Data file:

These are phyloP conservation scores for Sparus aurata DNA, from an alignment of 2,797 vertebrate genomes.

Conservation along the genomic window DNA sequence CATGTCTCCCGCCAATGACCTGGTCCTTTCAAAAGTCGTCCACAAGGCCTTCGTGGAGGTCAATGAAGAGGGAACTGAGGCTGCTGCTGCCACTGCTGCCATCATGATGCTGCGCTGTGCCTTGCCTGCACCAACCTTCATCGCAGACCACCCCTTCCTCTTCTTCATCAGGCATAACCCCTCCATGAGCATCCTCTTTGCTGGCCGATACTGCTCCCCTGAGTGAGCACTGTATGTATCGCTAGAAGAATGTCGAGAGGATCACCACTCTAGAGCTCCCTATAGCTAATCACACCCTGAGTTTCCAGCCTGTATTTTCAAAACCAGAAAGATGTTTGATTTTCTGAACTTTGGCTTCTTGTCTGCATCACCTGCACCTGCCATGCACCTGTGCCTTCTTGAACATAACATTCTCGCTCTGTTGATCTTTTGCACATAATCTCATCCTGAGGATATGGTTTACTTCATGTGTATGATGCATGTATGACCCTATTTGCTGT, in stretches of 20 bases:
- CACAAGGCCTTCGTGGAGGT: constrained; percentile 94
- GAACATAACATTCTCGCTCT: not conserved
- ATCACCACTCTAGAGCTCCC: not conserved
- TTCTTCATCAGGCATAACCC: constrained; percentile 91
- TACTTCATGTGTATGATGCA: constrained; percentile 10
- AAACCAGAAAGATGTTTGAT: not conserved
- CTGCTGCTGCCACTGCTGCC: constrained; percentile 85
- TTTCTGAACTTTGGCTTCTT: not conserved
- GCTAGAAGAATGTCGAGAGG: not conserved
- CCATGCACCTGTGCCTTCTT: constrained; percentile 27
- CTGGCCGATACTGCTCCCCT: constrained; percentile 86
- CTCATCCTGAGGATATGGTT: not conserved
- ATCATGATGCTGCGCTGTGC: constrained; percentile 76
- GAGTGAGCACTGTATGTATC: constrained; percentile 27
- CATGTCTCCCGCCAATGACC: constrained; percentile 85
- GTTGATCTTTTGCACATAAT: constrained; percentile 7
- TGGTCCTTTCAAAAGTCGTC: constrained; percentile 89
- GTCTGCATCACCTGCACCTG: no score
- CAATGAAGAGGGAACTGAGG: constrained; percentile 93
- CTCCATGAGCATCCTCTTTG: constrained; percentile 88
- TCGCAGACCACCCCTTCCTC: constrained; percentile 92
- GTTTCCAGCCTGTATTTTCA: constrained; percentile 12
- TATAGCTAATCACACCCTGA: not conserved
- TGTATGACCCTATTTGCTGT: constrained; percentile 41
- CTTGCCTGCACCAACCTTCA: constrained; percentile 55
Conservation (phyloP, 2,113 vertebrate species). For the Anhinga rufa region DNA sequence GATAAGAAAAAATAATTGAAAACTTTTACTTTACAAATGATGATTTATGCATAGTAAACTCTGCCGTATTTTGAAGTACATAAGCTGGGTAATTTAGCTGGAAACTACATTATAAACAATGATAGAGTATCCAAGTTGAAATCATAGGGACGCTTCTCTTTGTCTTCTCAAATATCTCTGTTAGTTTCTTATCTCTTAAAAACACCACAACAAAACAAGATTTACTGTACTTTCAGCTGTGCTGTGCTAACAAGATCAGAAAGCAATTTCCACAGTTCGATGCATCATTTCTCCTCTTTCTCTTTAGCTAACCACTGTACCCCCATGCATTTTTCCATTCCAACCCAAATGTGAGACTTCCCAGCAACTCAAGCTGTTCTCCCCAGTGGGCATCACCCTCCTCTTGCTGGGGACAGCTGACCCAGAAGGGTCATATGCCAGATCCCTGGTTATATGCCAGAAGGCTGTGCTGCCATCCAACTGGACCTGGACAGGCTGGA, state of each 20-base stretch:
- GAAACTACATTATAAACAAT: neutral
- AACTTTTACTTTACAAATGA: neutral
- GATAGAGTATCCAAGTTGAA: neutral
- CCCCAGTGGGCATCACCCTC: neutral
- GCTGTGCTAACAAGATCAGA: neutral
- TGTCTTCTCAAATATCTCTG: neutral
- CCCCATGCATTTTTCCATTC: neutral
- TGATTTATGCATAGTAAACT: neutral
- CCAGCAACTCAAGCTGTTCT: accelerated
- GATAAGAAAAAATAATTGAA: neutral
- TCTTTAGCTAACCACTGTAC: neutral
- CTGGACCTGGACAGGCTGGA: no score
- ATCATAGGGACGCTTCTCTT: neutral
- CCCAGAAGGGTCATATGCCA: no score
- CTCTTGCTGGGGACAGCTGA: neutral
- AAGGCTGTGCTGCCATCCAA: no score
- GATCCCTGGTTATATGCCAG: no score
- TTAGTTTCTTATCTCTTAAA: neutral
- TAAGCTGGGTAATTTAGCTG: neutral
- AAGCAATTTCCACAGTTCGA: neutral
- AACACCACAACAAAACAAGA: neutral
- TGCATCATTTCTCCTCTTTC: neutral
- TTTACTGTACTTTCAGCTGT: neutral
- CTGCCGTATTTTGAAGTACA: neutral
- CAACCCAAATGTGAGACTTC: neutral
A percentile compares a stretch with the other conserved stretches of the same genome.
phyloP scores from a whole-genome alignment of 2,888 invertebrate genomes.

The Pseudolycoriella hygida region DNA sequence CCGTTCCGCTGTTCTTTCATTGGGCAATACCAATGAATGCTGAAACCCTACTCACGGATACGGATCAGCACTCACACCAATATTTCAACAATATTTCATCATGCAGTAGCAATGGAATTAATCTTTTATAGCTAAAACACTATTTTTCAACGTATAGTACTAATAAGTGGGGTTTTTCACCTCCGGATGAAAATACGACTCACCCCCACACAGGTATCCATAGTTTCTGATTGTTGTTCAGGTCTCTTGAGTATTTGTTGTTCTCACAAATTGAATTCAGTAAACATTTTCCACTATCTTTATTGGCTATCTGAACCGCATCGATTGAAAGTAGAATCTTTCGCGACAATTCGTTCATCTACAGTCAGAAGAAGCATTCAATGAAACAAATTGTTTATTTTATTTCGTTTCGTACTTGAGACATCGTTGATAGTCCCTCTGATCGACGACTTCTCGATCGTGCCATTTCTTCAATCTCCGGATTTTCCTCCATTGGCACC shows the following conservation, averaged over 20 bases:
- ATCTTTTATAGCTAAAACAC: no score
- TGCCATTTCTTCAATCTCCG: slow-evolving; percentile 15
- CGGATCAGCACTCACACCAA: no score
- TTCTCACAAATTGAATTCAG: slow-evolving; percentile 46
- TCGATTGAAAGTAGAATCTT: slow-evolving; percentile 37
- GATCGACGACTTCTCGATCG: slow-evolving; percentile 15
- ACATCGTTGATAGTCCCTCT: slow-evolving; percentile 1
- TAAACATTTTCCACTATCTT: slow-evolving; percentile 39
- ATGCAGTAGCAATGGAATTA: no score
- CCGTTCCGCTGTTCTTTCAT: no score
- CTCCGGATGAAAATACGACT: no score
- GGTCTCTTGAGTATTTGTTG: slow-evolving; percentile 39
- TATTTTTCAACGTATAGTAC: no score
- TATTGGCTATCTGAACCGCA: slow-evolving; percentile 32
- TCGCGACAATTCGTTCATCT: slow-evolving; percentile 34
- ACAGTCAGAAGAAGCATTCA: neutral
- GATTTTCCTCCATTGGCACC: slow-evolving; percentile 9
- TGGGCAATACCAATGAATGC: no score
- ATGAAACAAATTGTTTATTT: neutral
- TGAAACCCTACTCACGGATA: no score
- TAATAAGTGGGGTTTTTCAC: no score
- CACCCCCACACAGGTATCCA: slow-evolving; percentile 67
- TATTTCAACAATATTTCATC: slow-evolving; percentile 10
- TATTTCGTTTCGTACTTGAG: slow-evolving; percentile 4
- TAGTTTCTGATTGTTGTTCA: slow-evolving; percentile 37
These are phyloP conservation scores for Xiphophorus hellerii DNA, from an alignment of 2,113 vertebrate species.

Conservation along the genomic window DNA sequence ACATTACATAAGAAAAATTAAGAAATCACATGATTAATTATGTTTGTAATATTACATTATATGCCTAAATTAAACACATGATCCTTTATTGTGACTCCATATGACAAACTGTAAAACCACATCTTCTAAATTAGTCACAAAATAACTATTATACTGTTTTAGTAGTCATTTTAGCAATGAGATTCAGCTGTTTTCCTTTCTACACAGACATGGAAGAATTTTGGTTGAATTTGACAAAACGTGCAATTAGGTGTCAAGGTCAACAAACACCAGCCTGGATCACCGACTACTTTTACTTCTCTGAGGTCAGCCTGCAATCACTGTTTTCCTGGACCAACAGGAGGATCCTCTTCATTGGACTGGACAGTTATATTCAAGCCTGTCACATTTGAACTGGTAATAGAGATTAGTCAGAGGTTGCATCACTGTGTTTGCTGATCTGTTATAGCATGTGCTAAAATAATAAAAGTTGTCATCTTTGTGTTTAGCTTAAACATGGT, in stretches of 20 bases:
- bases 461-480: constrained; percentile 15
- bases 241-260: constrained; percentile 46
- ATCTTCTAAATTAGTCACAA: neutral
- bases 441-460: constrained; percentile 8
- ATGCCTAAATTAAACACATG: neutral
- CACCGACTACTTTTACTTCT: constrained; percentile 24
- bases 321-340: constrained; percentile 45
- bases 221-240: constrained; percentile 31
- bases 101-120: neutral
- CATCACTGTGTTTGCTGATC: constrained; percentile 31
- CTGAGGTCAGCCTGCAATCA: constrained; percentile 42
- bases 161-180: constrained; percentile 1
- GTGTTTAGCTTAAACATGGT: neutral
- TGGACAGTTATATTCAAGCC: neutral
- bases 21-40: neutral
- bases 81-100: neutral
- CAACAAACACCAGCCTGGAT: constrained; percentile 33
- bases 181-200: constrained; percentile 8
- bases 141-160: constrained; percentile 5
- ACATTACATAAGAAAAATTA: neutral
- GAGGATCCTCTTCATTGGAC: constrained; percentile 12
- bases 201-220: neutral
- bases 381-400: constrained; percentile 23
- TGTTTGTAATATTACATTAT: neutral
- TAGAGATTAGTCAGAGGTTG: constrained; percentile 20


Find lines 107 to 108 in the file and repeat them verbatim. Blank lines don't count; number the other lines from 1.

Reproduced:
- TGTTTGTAATATTACATTAT: neutral
- TAGAGATTAGTCAGAGGTTG: constrained; percentile 20